FOSSIL RIM WILDLIFE CENTER, Texas _ A funny thing happened to northeasterners Jim Jackson and Christine Jurzykowski on their way to sail around the world. They ended up circumnavigating antelope poop in Somervell County instead.
But the result of their improbable detour is no joke. The couple's decision to stake their fortunes hereabouts has given vigorous new life to a unique institution that a few years ago was as endangered as many of the animal species it seeks to preserve.
Their personal resources and hands-on leadership have helped sustain and develop, on the same scenic 3,000-acre spread off U.S. Hwy. 67 four miles south of Glen Rose and an hour from Fort Worth, an uncommonly appealing tourist attraction and one of the leading critter conservation centers in the world.
While the drive-through animal park, with its giraffes, zebras, rhinos, cheetahs and multitudes of exotic hooved animals, has charmed visitors for most of a decade and become increasingly popular, attracting 83,000 visitors last year, the center's much-less-visible conservation efforts have remained little known to the public.
In just a few years, though, Fossil Rim has gained national and international notice and respect within the conservation community for its successes in captive breeding, its collaborative efforts in global conservation and its initiatives in conservation management, education, research and training.
Fossil Rim is dedicated to the proposition that conservation can _ indeed, must _ pay its own way. And to that end it operates not only the drive-through animal park with related food and drink and gift shop concessions but also luxury safari camps and varied horseback excursions. It also sells animals to zoos and private collections.
The center also is the hub of a growing network of support organizations and volunteer efforts keyed to various aspects of conservation.
Profit _ when and if there is any _ never will be the end at Fossil Rim; it will be the means of continuing and expanding the institution's conservation work, say owners Jackson and Jurzykowski, who envision the center as a model for similar operations elsewhere in this country and abroad.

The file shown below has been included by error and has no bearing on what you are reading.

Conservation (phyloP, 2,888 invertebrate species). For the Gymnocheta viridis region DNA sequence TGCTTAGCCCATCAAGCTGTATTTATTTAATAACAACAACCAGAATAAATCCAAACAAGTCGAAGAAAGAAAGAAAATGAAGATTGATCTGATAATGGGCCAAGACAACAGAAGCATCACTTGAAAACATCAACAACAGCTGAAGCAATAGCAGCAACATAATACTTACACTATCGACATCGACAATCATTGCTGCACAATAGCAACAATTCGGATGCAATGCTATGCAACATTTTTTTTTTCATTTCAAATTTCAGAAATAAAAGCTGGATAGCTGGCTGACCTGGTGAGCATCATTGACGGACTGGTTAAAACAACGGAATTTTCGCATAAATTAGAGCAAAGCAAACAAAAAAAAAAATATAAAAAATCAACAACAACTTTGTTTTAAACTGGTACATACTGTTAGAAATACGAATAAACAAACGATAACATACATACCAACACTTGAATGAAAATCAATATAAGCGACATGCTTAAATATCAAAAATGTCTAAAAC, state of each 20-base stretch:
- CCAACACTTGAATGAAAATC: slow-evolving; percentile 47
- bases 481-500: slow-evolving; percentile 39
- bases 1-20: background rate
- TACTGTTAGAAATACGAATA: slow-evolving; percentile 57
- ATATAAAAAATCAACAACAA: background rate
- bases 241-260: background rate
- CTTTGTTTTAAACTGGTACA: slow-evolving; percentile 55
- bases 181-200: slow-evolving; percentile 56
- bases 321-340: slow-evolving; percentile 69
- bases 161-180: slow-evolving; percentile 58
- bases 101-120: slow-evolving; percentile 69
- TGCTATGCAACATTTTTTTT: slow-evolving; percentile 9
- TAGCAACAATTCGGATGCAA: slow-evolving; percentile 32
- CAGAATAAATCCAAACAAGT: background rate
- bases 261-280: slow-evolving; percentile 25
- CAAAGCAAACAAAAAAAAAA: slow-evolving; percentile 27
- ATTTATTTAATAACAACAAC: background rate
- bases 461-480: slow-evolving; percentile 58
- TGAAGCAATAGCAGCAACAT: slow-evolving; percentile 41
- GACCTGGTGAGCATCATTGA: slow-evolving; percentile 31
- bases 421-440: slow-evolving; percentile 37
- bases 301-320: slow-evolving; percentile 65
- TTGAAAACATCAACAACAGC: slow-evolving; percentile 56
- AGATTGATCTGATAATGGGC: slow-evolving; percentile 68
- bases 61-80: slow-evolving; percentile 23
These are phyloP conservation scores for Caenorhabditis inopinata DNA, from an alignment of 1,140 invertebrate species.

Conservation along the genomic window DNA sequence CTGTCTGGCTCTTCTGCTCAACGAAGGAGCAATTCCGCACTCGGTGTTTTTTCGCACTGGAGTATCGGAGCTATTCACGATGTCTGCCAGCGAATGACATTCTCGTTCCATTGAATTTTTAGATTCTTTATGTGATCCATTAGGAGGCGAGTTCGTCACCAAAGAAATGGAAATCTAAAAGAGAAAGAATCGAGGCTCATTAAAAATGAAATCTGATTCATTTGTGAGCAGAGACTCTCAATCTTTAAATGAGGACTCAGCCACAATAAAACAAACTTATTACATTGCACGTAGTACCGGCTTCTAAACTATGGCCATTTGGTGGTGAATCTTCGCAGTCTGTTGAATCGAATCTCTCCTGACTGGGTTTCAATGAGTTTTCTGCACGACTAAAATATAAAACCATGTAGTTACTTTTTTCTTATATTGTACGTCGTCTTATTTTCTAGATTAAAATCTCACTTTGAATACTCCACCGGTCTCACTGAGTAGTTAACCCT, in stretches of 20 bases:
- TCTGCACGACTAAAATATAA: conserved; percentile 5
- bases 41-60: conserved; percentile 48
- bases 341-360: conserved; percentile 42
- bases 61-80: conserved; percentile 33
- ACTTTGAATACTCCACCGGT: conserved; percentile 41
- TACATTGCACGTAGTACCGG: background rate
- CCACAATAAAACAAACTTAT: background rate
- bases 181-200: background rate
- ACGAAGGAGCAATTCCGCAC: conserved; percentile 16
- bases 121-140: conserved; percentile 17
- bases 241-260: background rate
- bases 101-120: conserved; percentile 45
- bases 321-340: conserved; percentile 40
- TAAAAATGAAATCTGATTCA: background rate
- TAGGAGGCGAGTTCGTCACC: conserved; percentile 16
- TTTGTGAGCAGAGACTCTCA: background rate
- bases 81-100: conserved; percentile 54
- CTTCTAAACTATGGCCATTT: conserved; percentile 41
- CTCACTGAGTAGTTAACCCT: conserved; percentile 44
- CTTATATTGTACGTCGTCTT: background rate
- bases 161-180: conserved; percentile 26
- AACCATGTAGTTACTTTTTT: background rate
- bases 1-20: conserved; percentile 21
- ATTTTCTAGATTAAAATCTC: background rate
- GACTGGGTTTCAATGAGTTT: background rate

"We're not self-sustaining yet, but we're on the way," said Jackson, who with Jurzykowski, his wife and partner, has poured millions of dollars of their own into acquiring, expanding and operating the center over the past five years.
Fossil Rim is the product of two controlling visions _ parallel and compatible in many respects but destined to clash bitterly before a resolution that enabled the institution to move forward.
The first vision was that of Fort Worth oil executive Tom Mantzel, without whom there would be no Fossil Rim.
He founded what then was Waterfall Ranch in the 1970s as an outlet for his fascination with exotic wildlife, stocked it with many of the animals that still live there, launched educational programs, started the public drive-through as a means of supporting the facility and began the captive breeding of endangered species that remains Fossil Rim's primary reason for being.
But even as Mantzel's ambitions for the renamed Fossil Rim Ranch were expanding, his ability to sustain the facility financially was declining precipitously in the oil-industry debacle and Texas' general economic slide in the 1980s.
Meanwhile, Jackson and Jurzykowski, globe-trotting entrepreneurs, sailing enthusiasts and dedicated environmentalists, had begun to seek more direct personal involvement in the conservation cause they had suppkrted financially and in spirit for years.
From very different backgrounds of independent success, Jackson and Jurzykowski had met when they lived close together in Croton-on-Hudson, N.Y., and were friends for years before their relationship deepened.
Jackson had dropped out of college in his native West Virginia to join the Army during the Vietnam War, in which he served as a helicopter pilot _ after training at Fort Wolters in Palo Pinto County and frequently flying over the area he one day would call home _ and was wounded. …